Candidates for county commissioner take on issues
by Michelle Gisler
Feb 17, 2010 | 297 views | 0 0 comments | 3 3 recommendations | email to a friend | print
Seven out of eight candidates for the commissioner’s seats attended the debate Thursday night.

Candidates for Precinct 2 County Commissioner Robert Janysek, Mike Beam, Edwin J. Dziuk, A.T. “Pete” Jauer and Jude Beaver participated. From Precinct 4 there was Sharon Chesser and Daniel C. Burris. Tracey Schendel for Precinct 4 did not attend.

The first question given the candidates by the public was, “What does it take to get a road paved around here?”

Most candidates agreed that it takes faith in the Unit System and a good budget.

In favor of budget cuts, Burris stated, “I am going to take 20 percent off my salary the minute I am elected, to donate to the county.”

Jauer and Beam both said they recently spoke to active contractors to get a handle on the price of paving a road. Both contractors quoted around $150,000 to pave just one mile of road.

Beam said “So you can see we can’t jump off and start paving yet.” He said the first thing you have to do is make sure the roads are maintained.

Candidates were in agreement that once the monies were attained, which could take a while, the roads would have to be evaluated and put on a priority list starting with those that serve as bus routes and go from there.

In a related topic, another question was asked if the candidates believed the unit system was right for the county and if they can work in a positive way for the county.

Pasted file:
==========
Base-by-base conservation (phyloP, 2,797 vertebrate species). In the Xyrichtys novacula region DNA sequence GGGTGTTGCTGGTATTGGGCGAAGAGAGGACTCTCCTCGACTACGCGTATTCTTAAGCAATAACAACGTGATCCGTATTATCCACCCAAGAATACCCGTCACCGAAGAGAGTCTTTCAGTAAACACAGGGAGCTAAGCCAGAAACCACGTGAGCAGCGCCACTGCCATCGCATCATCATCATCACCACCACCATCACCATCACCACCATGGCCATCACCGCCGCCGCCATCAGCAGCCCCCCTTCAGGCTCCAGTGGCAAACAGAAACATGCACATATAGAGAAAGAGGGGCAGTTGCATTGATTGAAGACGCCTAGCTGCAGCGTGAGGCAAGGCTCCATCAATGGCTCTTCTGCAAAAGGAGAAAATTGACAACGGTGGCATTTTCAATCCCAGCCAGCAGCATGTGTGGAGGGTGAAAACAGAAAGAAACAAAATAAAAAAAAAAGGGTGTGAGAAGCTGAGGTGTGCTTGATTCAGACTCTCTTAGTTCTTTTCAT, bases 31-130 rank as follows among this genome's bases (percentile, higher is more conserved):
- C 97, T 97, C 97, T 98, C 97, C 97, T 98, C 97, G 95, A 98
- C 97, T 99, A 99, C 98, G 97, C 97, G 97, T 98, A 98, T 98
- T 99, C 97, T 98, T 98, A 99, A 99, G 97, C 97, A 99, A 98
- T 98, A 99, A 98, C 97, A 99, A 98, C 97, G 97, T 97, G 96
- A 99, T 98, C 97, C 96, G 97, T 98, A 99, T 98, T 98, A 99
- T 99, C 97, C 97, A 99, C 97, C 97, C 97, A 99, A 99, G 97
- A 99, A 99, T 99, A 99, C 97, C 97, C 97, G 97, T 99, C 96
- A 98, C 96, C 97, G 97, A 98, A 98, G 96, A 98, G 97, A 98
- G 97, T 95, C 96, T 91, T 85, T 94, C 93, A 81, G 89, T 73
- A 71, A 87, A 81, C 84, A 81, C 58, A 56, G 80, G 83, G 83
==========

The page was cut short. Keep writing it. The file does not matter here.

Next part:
Dziuk made it clear that they have to make it work. The county cannot go back to the old way because all of the equipment was sold off.

The others all agreed that they believe it can work if the commissioners work together with the road administrator.

The next question given asked the candidates if they would put a freeze on spending until the budget was straightened out.

Beam said “freeze is a pretty stout word.” He and many other candidates felt that freezing spending would not be doing the right thing.

As far as employees go, Jauer said, “You have to pay employee a fair wage.” He said that there is about $2.5 million to be paid out to 125 employees.

The candidates agreed that the thing to do would be to reevaluate spending and salaries. For more indepth coverage please see this week's edition of The Countywide.
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